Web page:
From a legal perspective, the most serious criticism aside from the incidents of child sexual abuse themselves was by the bishops, who failed to report accusations to the police. In response to the failure to report abuse to the police, lawmakers have changed the law to make reporting of abuse to police compulsory. For example, in 2002 Massachusetts passed a law requiring religious officials to report the abuse of children.[15]

Factors contributing to the abuse problem[edit]

The John Jay report identified the following factors contributing to the sexual abuse problem:[16]

  • Failure by the hierarchy to grasp the seriousness of the problem.
  • Overemphasis on the need to avoid a scandal.
  • Use of unqualified treatment centers.
  • Misguided willingness to forgive.
  • Insufficient accountability.

See also[edit]

References[edit]

  1. ^ John Jay College of Criminal Justice (2004), "Executive Summary", The Nature and Scope of Sexual Abuse of Minors by Catholic Priests and Deacons in the United States 1950–2002, United States Conference of Catholic Bishops, ISBN 1-57455-627-4, retrieved February 7, 2012 
  2. ^ a b c d John Jay College of Criminal Justice (2004), The Nature and Scope of Sexual Abuse of Minors by Catholic Priests and Deacons in the United States 1950–2002, United States Conference of Catholic Bishops, ISBN 1-57455-627-4, retrieved February 7, 2012 
  3. ^ a b c d e f g h Reese, Thomas J. (2004-03-22). "Facts, Myths and Questions". America (New York City). Retrieved 2009-07-29. 
  4. ^ Owen, Richard (2008-01-07). "Pope calls for continuous prayer to rid priesthood of paedophilia". Times Online UK edition (London: Times Newspapers Ltd). Retrieved 2008-03-31.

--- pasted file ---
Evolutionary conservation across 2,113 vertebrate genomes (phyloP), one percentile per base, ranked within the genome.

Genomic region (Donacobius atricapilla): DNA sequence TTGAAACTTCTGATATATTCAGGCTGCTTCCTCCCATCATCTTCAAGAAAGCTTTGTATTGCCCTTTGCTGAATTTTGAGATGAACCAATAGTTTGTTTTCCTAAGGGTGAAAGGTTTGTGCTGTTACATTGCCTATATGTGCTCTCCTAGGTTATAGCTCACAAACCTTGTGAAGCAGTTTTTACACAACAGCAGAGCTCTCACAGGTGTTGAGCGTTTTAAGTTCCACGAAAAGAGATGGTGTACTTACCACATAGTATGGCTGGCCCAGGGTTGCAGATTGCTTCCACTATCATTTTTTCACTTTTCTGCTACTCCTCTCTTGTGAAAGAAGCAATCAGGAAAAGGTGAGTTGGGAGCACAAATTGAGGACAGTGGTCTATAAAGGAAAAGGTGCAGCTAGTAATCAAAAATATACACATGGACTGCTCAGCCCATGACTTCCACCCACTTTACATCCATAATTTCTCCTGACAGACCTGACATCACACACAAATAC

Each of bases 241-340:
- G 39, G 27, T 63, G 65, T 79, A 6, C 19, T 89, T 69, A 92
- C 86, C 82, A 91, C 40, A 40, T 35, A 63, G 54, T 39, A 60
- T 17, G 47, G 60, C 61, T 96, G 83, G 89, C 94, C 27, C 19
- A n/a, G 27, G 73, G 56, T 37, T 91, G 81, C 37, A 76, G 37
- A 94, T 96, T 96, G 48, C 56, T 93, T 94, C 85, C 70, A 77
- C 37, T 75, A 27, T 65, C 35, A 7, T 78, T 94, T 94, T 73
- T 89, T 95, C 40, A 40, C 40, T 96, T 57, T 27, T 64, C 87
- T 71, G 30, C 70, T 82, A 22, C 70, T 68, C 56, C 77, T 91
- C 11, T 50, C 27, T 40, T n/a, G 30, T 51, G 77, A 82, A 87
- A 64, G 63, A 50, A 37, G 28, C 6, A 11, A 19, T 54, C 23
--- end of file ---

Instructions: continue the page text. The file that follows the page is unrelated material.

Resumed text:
5. ^ a b c d Bono, Agostino. "John Jay Study Reveals Extent of Abuse Problem". 
  6. ^ John Jay College of Criminal Justice (2004), "4.4: Characteristics of acts of sexual abuse by Catholic priests", The Nature and Scope of Sexual Abuse of Minors by Catholic Priests and Deacons in the United States 1950–2002, United States Conference of Catholic Bishops, ISBN 1-57455-627-4, retrieved February 7, 2012 
  7. ^ John Jay College of Criminal Justice (2004), "4.3: Characteristics of children who alleged sexual abuse by Catholic priests", The Nature and Scope of Sexual Abuse of Minors by Catholic Priests and Deacons in the United States 1950–2002, United States Conference of Catholic Bishops, ISBN 1-57455-627-4, retrieved February 7, 2012 
  8. ^ Roberts, Tom (2009-03-20). "Bishops were warned of abusive priests". Retrieved 2009-07-29. 
  9. ^ Bruni, A Gospel of Shame (2002), p. 336
  10. ^ a b Steinfels, A People Adrift (2003). pp. 40–6
  11. ^ Irvine, Martha; Tanner, Robert (2007-10-21). "Sexual Misconduct Plagues US Schools". The Washington Post. Retrieved 2008-04-12. 
  12. ^ Scout's Honor: Sexual Abuse in America's Most Trusted Institution, Patrick Boyle, 1995
  13. ^ Filteau, Jerry (2004). "Report says clergy sexual abuse brought 'smoke of Satan' into church". Catholic News Service. Retrieved 2008-03-10. 
  14. ^ Frawley-ODea, Perversion of Power: Sexual Abuse in the Catholic Church (2007), p. 4
  15. ^ "Chapter 107 of the Acts of 2002: An Act Requiring Certain Religious Officials to Report Abuse of Children". Retrieved 21 April 2008. 
  16. ^ Robinson, B.A. (2009-08-30). "Independent survey of sexually abusive Roman Catholic priests". Kingston, Ontario: Ontario Consultants on Religious Tolerance.